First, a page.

Friendly and Tenacious
What was your most memorable moment in Dubai.
I remember when my organization won the reward as the best medical institute in the Middle East, it was a great accomplishment for my city and we were all very proud.
What is you favorite place to visit in the U.A.E.? Why?
The Al Ain Zoo. You have to visit this place to understand that it’s not just a zoo but a wild life resort.
If you were to give advice to someone visiting the U.A.E. for the first 1st time, what would it be?
My advice would be to explore the Old Town part of the city before enjoying the nightlife and malls. If you are here for a short time, visit some of the cafes to have tea and dates and chat the people in the community.
How do you plan to prepare for the Dubai 2020 Expo?
I am thinking of starting my own business, so it could grow internally and I could promote it internationally at the expo.
Good luck to you Miss Sharifa, we at Sandy Treasures are wishing you all the best!!
Its been a while since I post news about my shining light, Everlyne Vutage, a student I’ve been sponsoring in Africa for almost a year. I just received some great news about her and the students in her village. For Christmas this year, Everlyne along with 60 others students in her community were given solar lamps and a bag of flour as presents. The solar lamps were created specially for students in African villages, whose families can’t afford to buy kerosene to keep light going late for students who study at night. The lamps also protect their huts from danger of a fire and carbon monoxide poisoning. The flour giveaway is similar to a traditional past-time we conduct in the US with Turkeys around Thanksgiving. The agency was very fortunate to have enough resources to give to the families of every student who attends the school. The students, I’m told,were very excited although they tend to hide their emotions. Some have already begun a daily routine of reading to their siblings, who cannot attend school due to the family lack of funding this term. Of course I’m very elated to hear that my contributions are making a difference in someone life, my tenacity will continue to draw me to projects that help people and the world.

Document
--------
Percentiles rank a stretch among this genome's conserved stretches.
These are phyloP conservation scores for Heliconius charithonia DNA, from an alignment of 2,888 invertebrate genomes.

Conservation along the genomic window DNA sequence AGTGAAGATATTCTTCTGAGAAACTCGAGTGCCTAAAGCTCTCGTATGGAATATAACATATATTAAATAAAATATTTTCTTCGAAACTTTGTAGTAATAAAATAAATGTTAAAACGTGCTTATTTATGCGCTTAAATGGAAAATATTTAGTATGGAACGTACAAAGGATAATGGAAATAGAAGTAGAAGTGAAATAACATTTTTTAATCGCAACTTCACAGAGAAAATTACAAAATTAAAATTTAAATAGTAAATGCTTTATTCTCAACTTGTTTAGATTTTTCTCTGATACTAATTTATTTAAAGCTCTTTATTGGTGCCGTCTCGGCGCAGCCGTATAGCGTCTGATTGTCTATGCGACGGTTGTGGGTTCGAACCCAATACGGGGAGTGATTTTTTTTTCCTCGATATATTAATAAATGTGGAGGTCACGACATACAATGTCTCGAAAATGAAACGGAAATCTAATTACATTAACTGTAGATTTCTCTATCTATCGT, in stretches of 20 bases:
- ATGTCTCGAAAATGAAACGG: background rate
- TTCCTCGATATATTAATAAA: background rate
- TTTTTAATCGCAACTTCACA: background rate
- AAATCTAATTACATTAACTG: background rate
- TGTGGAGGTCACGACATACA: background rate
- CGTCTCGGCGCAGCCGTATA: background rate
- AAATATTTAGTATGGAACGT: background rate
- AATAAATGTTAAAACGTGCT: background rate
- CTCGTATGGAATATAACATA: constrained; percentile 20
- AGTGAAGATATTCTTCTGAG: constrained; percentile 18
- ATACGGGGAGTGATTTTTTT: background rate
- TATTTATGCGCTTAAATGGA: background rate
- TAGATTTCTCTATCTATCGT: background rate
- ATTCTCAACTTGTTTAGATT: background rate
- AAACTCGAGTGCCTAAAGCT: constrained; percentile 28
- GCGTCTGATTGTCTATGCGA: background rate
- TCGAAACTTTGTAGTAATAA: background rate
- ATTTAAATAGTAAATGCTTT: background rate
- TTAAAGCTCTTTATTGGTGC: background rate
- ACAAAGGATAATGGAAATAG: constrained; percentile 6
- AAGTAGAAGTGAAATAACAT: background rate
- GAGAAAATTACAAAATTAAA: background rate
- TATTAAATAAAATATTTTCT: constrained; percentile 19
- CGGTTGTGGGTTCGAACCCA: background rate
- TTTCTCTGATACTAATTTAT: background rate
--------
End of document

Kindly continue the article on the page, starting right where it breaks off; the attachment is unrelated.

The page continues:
Had I been in the Chicago during this time, I would get excited about Thanksgiving being just a week away. This is the time where I would find myself fantasizing about my mother’s cooking, having a long weekend to rest, watching American Football, taking up free city festivals and finally watching my city transform from a pumpkin patch pilgrimage to a scene out of a Hollywood Christmas theme movie. I have to admit some neighborhoods in Chicago really embrace their spirit for the holidays through outstanding front yard theme displays, an outrageous stream of blinking lights, blow ups characters and beautiful window decals. Don’t get me wrong, I still get excited about celebrating American holidays that part of my life and teaching will never leave me no matter where I am in the world. However, I have found a new appreciation for learning about other cultures and their holiday celebrations, such as one I learned more about a few weeks ago called Diwali!
While driving home from the gym one night, I noticed large building from a distance decorated in array of lights from top to bottom. I took a quick detoured through a neighbor in the Asian community, Bur Dubai, and noticed nearly every building had some sort of display of blinking lights and colorful cloth designs hanging from their balconies. The community had just begun to celebrate Diwali, a celebration for the Hindu New Year! During this period, many events take place in the homes of family and friends such as the baking of Indian sweets and the lighting of small candles. Ten days before the actual holiday, Hindus perform a special dance called, “Garba” and they burn small candles “Dewa” for each night, while decorating their homes with bright lights. On the 10th day, the main day of Diwali, friends and relatives invite each other over to their houses to perform “Euja”, a prayer perform on the last day. During this time, fireworks displays blanket the desert night skies for days and fresh bakes sweets could be smelled for miles. It was something to see, hear and taste and my friends made sure I was well-educated on their cultural traditions as they enjoy learning about ours. With Thanksgiving just around the corner, I must admit I am very thankful for my educational journey, the more I know the further I go!
In honor of Breast Cancer Weekin the U.A.E., the skyscrapers of Dubai have gone pink!! On my back from a training for the pink run, an annual race to support breast cancer survivors, I decided to share photos of the Sandbox pink skies at night.